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Snail Farming Business

Snail Farming Business: Making Profit By Value Addition

 

When it comes to snail farming business, how well you add value to your snail meat has a direct impact on the profit you make

Let’s use this pretty basic analogy to explain how

Put aside the fact that you’re a snail farmer and put yourself in the shoes of someone who goes to the mall or a restaurant with the purpose of buying a few kilograms of snail meat. Let’s say you do this on two different occasions and at both times, you discover that the snail meat you spent your precious money on, had an unpleasant taste.

Quick question, would you be so pleased to purchase your snail meat from that same source the third time?  Well, it doesn’t take a degree in psychology to predict your answer is a definite NO!

This exactly is the reaction of people who patronize your snail farm to get meat, and don’t get the value they paid for, the value, in this case, means the taste, cleanliness, and shelf life of your snail meat. Hence why you must give attention to how you process your snail meat.

In one of our previous articles, we walked you through how what you feed your snails can greatly affect the size and how delicious the meat turns out (which are both essential factors your customers look out for), but one more thing that will turn your visitors to full-time customers is how well you process your snail meat, and this is what this article focuses on, plus you also get to learn how you can effectively preserve your snail meat.

 

Snail Farming Business Value Addition Methods

 

For every method we’re going to be listing in this article, the first step, to begin with, is for you to starve the snails you want to process for up to 48 hours, this step is important to get all their natural diets out and reduce the amount of poo (Okay, we will be less gross and call that “waste”) they have in them, to make the cleaning process less gross for you.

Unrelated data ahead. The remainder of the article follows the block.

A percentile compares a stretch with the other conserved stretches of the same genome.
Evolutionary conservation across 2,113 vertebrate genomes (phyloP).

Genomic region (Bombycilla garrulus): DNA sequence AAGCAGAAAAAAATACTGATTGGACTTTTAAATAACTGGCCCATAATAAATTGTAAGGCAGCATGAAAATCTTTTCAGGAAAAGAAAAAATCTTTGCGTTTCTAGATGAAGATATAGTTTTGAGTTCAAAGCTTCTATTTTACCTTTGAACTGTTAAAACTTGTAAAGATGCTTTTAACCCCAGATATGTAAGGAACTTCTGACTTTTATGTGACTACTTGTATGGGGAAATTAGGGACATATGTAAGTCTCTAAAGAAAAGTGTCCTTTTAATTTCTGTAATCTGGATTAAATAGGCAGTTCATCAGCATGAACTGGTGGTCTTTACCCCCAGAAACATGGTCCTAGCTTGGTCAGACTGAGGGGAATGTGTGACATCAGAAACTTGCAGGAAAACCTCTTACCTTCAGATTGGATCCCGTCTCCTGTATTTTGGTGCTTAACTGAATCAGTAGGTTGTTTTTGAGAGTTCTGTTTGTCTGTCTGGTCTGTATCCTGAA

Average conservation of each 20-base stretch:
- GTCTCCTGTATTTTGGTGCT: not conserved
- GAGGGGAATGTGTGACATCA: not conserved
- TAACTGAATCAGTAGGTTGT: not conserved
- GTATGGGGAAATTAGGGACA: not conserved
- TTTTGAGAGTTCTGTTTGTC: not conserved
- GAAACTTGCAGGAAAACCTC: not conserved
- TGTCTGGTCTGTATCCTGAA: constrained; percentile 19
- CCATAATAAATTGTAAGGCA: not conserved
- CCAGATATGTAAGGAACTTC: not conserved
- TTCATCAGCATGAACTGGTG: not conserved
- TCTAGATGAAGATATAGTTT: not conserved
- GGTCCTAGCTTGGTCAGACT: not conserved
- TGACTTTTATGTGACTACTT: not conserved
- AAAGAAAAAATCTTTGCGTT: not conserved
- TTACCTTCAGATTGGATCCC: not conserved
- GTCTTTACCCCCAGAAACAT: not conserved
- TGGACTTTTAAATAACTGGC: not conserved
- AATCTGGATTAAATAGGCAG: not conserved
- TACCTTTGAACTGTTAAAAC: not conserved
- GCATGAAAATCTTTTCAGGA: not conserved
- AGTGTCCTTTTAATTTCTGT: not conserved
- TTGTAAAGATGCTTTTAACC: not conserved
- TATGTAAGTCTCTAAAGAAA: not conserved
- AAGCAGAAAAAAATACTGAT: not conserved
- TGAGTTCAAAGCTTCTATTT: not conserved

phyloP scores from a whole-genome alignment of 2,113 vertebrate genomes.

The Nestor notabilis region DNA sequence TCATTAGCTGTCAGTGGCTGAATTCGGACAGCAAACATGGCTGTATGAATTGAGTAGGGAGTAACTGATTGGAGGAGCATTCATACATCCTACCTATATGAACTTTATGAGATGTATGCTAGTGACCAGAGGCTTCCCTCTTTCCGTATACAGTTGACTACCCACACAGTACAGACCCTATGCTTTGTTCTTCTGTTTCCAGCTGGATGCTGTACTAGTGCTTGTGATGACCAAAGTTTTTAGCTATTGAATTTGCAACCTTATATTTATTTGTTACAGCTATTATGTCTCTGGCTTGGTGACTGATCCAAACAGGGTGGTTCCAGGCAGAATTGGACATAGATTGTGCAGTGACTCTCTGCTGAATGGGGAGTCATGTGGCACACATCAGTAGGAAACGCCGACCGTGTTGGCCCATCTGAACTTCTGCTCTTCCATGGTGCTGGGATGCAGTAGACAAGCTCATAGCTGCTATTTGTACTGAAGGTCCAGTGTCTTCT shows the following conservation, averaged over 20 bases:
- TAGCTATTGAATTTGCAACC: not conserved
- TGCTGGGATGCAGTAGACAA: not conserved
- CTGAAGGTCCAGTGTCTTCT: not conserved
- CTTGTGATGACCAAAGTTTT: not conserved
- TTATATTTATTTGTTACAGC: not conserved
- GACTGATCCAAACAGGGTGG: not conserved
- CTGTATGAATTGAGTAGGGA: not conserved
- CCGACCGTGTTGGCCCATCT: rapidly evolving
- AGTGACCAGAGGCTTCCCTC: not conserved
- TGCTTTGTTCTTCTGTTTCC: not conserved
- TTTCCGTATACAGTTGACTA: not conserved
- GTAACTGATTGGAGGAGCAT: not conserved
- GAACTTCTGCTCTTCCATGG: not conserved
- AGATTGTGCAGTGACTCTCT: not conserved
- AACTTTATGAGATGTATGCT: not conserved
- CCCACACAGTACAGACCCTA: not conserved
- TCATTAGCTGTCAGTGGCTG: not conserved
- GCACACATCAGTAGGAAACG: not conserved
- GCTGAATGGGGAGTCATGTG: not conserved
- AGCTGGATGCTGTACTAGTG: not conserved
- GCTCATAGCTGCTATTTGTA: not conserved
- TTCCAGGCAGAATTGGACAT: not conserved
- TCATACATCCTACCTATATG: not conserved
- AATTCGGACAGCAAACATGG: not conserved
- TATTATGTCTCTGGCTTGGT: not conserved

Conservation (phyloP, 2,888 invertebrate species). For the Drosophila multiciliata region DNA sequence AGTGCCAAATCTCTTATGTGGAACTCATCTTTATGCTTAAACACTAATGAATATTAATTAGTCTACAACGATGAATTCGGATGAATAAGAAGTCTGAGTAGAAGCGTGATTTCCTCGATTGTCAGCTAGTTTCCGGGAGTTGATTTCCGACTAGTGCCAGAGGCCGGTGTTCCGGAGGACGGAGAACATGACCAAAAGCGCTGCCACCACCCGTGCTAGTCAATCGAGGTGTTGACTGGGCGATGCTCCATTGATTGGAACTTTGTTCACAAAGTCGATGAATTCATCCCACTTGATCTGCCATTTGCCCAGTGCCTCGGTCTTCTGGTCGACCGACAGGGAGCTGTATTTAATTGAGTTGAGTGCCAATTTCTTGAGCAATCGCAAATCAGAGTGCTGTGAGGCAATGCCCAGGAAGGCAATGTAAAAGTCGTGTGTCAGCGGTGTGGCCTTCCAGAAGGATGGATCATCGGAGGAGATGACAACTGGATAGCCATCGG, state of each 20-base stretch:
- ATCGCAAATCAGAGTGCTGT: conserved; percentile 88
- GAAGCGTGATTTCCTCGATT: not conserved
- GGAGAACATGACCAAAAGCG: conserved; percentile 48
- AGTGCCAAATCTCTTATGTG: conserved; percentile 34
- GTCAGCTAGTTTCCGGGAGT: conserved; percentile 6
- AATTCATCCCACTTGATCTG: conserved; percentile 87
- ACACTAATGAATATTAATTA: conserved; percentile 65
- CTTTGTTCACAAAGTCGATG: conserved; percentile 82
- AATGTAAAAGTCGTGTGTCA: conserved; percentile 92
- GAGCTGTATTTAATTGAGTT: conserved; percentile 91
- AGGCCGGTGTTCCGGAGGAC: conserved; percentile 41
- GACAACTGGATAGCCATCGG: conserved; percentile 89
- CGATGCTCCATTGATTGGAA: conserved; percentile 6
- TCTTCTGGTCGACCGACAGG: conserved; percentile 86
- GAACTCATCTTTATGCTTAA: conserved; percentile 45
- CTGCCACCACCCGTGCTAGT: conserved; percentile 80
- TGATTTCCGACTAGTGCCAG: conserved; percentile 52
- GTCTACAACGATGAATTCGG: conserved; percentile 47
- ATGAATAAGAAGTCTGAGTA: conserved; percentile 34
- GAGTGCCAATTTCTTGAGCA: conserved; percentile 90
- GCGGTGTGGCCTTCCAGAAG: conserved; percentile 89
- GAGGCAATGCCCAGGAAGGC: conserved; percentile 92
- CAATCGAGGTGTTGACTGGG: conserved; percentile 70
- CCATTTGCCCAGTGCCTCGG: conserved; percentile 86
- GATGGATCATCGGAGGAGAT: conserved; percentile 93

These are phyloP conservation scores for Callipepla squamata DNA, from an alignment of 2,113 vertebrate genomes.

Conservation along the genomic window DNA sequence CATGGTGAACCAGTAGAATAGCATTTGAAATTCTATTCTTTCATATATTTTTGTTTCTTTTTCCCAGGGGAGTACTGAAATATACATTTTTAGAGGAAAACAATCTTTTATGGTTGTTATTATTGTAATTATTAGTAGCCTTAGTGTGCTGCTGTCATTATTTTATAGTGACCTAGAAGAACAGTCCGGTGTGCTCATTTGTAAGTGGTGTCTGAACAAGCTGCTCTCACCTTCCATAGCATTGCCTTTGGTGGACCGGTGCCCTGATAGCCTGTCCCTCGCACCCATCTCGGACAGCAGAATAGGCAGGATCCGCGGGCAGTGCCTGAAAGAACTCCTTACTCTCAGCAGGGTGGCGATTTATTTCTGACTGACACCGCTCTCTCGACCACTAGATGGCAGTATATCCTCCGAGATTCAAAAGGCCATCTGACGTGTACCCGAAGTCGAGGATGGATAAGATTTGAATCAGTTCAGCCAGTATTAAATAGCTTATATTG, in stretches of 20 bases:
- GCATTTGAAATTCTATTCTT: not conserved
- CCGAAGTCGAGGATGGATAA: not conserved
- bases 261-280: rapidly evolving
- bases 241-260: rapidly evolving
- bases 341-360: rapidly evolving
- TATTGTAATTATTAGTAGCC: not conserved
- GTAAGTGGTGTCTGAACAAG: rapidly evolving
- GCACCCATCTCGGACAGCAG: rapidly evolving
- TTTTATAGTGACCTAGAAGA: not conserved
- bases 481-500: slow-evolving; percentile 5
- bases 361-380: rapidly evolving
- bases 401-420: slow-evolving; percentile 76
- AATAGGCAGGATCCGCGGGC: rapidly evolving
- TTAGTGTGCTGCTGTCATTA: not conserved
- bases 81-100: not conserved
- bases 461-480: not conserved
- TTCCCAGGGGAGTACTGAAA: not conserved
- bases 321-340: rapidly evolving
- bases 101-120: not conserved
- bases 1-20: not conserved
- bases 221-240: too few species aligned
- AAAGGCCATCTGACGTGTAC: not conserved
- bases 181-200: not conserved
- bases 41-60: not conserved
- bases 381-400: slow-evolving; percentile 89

Now to the Process:

 

Remove the snail from its shell

 

There are three ways you can do this;

 

1) Breaking the shell

 

: you can do this using any hard object that will make it easy for you to break the shell, you can use a stone. After you’ve done this, remove the snail, but be very careful while doing this, because broken shell pieces can stick to some part of the shell and this can cut you.

You can also…

 

2) Crack the shell:

 

For this, you don’t need to break the whole shell, just the bottom tip. And you can do this using a sharp knife, one swift slice to the tip will get the job done.

Some people do this by cracking the tip against a stone, but we suggest you use a knife, it is faster.

Now after you’ve cracked open the tip of the shell, use a pointy object (like a nail or a tiny rod) to push the snail out the other end, sometimes you might find it a bit difficult to push, but not to worry, just use a fork or if you’ve got a tool like a pincher or tweezers to pull the snail out the other end.

 

3) Using hot water:

 

There are two ways to using hot water to remove your snail from its shell

The first is for you to boil enough water, transfer the water into a bucket, add enough salt, put the snails in the hot water, and cover the bucket immediately.

After some minutes (5 minutes or thereabout), open the lid and replace the hot water with a cold one to cool the snails, drain the cold water, and begin removing your snails from their shells.

This particular method makes it so easy to pull out the snails from their shells.

The second way is to boil the snails in a pot with plenty of salt for some minutes (15-20 minutes), at some point, you begin to notice the snails crawl out of their shells.

 

Removing the offal

 

Now that you’ve successfully removed your snails from their shells with ease using one of the three ways, the next step is to remove the offal.

What is offal?

Offal is the internal organs of a snail such as; the intestine, heart, stomach, kidney, liver

You don’t need any special tool to do this, just your hand will do.

The next step in processing your snails is…

 

Removing the Slime